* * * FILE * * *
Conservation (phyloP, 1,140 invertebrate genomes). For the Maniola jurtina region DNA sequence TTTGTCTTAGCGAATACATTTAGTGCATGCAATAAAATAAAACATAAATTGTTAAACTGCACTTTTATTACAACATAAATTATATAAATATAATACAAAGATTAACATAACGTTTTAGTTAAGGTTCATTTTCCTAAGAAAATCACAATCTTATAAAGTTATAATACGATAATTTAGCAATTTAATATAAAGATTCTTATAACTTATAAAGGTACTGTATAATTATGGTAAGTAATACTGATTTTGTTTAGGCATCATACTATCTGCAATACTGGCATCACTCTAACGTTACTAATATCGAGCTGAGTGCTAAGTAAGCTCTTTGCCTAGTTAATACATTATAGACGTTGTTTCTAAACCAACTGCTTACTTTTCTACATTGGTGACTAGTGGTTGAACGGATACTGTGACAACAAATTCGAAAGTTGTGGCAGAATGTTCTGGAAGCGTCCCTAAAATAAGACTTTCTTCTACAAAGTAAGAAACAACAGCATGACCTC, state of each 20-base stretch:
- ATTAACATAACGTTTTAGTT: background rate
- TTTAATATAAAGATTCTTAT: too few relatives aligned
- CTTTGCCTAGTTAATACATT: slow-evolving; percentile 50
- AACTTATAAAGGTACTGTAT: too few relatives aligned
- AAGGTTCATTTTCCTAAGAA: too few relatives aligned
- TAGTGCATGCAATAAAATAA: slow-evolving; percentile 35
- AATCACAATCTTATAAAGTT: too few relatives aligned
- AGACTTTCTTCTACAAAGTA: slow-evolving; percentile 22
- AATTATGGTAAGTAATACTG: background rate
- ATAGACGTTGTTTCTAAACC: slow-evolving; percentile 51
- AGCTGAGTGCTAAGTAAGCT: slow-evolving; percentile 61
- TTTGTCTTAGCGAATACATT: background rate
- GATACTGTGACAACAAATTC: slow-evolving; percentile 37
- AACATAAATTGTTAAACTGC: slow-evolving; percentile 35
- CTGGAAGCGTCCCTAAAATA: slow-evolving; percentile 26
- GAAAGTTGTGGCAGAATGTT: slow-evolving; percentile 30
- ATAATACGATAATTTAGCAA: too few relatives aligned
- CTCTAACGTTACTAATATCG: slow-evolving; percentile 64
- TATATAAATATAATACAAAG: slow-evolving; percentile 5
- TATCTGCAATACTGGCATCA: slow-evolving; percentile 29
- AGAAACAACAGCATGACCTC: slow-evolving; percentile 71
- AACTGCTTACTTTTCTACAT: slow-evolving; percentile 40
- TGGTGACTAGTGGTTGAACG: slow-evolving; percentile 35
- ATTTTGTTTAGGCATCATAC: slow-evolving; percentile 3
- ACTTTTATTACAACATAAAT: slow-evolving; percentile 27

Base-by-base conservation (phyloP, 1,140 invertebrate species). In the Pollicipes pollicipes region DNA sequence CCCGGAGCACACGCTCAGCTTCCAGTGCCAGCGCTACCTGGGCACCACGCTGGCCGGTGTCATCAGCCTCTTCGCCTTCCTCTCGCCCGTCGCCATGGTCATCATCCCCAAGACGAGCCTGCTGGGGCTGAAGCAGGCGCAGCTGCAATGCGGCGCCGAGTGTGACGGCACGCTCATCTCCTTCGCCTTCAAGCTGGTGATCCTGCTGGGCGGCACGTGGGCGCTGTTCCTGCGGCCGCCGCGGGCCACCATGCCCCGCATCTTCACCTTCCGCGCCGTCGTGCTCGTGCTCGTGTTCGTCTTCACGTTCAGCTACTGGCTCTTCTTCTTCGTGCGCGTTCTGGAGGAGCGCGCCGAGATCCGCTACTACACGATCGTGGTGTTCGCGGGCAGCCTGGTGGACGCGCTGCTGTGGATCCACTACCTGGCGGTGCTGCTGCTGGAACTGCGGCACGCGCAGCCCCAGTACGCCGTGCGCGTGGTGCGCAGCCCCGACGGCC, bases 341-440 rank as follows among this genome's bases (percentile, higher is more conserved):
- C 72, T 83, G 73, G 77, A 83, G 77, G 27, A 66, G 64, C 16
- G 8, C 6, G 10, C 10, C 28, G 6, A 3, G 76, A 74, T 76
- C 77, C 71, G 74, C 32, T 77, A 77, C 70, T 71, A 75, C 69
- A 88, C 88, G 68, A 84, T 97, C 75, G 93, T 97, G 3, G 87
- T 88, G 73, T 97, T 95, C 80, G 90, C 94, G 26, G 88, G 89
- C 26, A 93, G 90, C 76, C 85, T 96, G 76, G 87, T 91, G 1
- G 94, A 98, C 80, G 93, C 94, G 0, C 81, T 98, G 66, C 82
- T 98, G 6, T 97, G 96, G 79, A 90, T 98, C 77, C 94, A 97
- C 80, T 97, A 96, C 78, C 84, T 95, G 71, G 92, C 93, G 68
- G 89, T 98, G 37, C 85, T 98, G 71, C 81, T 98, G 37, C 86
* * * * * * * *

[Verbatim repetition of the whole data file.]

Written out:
Conservation (phyloP, 1,140 invertebrate genomes). For the Maniola jurtina region DNA sequence TTTGTCTTAGCGAATACATTTAGTGCATGCAATAAAATAAAACATAAATTGTTAAACTGCACTTTTATTACAACATAAATTATATAAATATAATACAAAGATTAACATAACGTTTTAGTTAAGGTTCATTTTCCTAAGAAAATCACAATCTTATAAAGTTATAATACGATAATTTAGCAATTTAATATAAAGATTCTTATAACTTATAAAGGTACTGTATAATTATGGTAAGTAATACTGATTTTGTTTAGGCATCATACTATCTGCAATACTGGCATCACTCTAACGTTACTAATATCGAGCTGAGTGCTAAGTAAGCTCTTTGCCTAGTTAATACATTATAGACGTTGTTTCTAAACCAACTGCTTACTTTTCTACATTGGTGACTAGTGGTTGAACGGATACTGTGACAACAAATTCGAAAGTTGTGGCAGAATGTTCTGGAAGCGTCCCTAAAATAAGACTTTCTTCTACAAAGTAAGAAACAACAGCATGACCTC, state of each 20-base stretch:
- ATTAACATAACGTTTTAGTT: background rate
- TTTAATATAAAGATTCTTAT: too few relatives aligned
- CTTTGCCTAGTTAATACATT: slow-evolving; percentile 50
- AACTTATAAAGGTACTGTAT: too few relatives aligned
- AAGGTTCATTTTCCTAAGAA: too few relatives aligned
- TAGTGCATGCAATAAAATAA: slow-evolving; percentile 35
- AATCACAATCTTATAAAGTT: too few relatives aligned
- AGACTTTCTTCTACAAAGTA: slow-evolving; percentile 22
- AATTATGGTAAGTAATACTG: background rate
- ATAGACGTTGTTTCTAAACC: slow-evolving; percentile 51
- AGCTGAGTGCTAAGTAAGCT: slow-evolving; percentile 61
- TTTGTCTTAGCGAATACATT: background rate
- GATACTGTGACAACAAATTC: slow-evolving; percentile 37
- AACATAAATTGTTAAACTGC: slow-evolving; percentile 35
- CTGGAAGCGTCCCTAAAATA: slow-evolving; percentile 26
- GAAAGTTGTGGCAGAATGTT: slow-evolving; percentile 30
- ATAATACGATAATTTAGCAA: too few relatives aligned
- CTCTAACGTTACTAATATCG: slow-evolving; percentile 64
- TATATAAATATAATACAAAG: slow-evolving; percentile 5
- TATCTGCAATACTGGCATCA: slow-evolving; percentile 29
- AGAAACAACAGCATGACCTC: slow-evolving; percentile 71
- AACTGCTTACTTTTCTACAT: slow-evolving; percentile 40
- TGGTGACTAGTGGTTGAACG: slow-evolving; percentile 35
- ATTTTGTTTAGGCATCATAC: slow-evolving; percentile 3
- ACTTTTATTACAACATAAAT: slow-evolving; percentile 27

Base-by-base conservation (phyloP, 1,140 invertebrate species). In the Pollicipes pollicipes region DNA sequence CCCGGAGCACACGCTCAGCTTCCAGTGCCAGCGCTACCTGGGCACCACGCTGGCCGGTGTCATCAGCCTCTTCGCCTTCCTCTCGCCCGTCGCCATGGTCATCATCCCCAAGACGAGCCTGCTGGGGCTGAAGCAGGCGCAGCTGCAATGCGGCGCCGAGTGTGACGGCACGCTCATCTCCTTCGCCTTCAAGCTGGTGATCCTGCTGGGCGGCACGTGGGCGCTGTTCCTGCGGCCGCCGCGGGCCACCATGCCCCGCATCTTCACCTTCCGCGCCGTCGTGCTCGTGCTCGTGTTCGTCTTCACGTTCAGCTACTGGCTCTTCTTCTTCGTGCGCGTTCTGGAGGAGCGCGCCGAGATCCGCTACTACACGATCGTGGTGTTCGCGGGCAGCCTGGTGGACGCGCTGCTGTGGATCCACTACCTGGCGGTGCTGCTGCTGGAACTGCGGCACGCGCAGCCCCAGTACGCCGTGCGCGTGGTGCGCAGCCCCGACGGCC, bases 341-440 rank as follows among this genome's bases (percentile, higher is more conserved):
- C 72, T 83, G 73, G 77, A 83, G 77, G 27, A 66, G 64, C 16
- G 8, C 6, G 10, C 10, C 28, G 6, A 3, G 76, A 74, T 76
- C 77, C 71, G 74, C 32, T 77, A 77, C 70, T 71, A 75, C 69
- A 88, C 88, G 68, A 84, T 97, C 75, G 93, T 97, G 3, G 87
- T 88, G 73, T 97, T 95, C 80, G 90, C 94, G 26, G 88, G 89
- C 26, A 93, G 90, C 76, C 85, T 96, G 76, G 87, T 91, G 1
- G 94, A 98, C 80, G 93, C 94, G 0, C 81, T 98, G 66, C 82
- T 98, G 6, T 97, G 96, G 79, A 90, T 98, C 77, C 94, A 97
- C 80, T 97, A 96, C 78, C 84, T 95, G 71, G 92, C 93, G 68
- G 89, T 98, G 37, C 85, T 98, G 71, C 81, T 98, G 37, C 86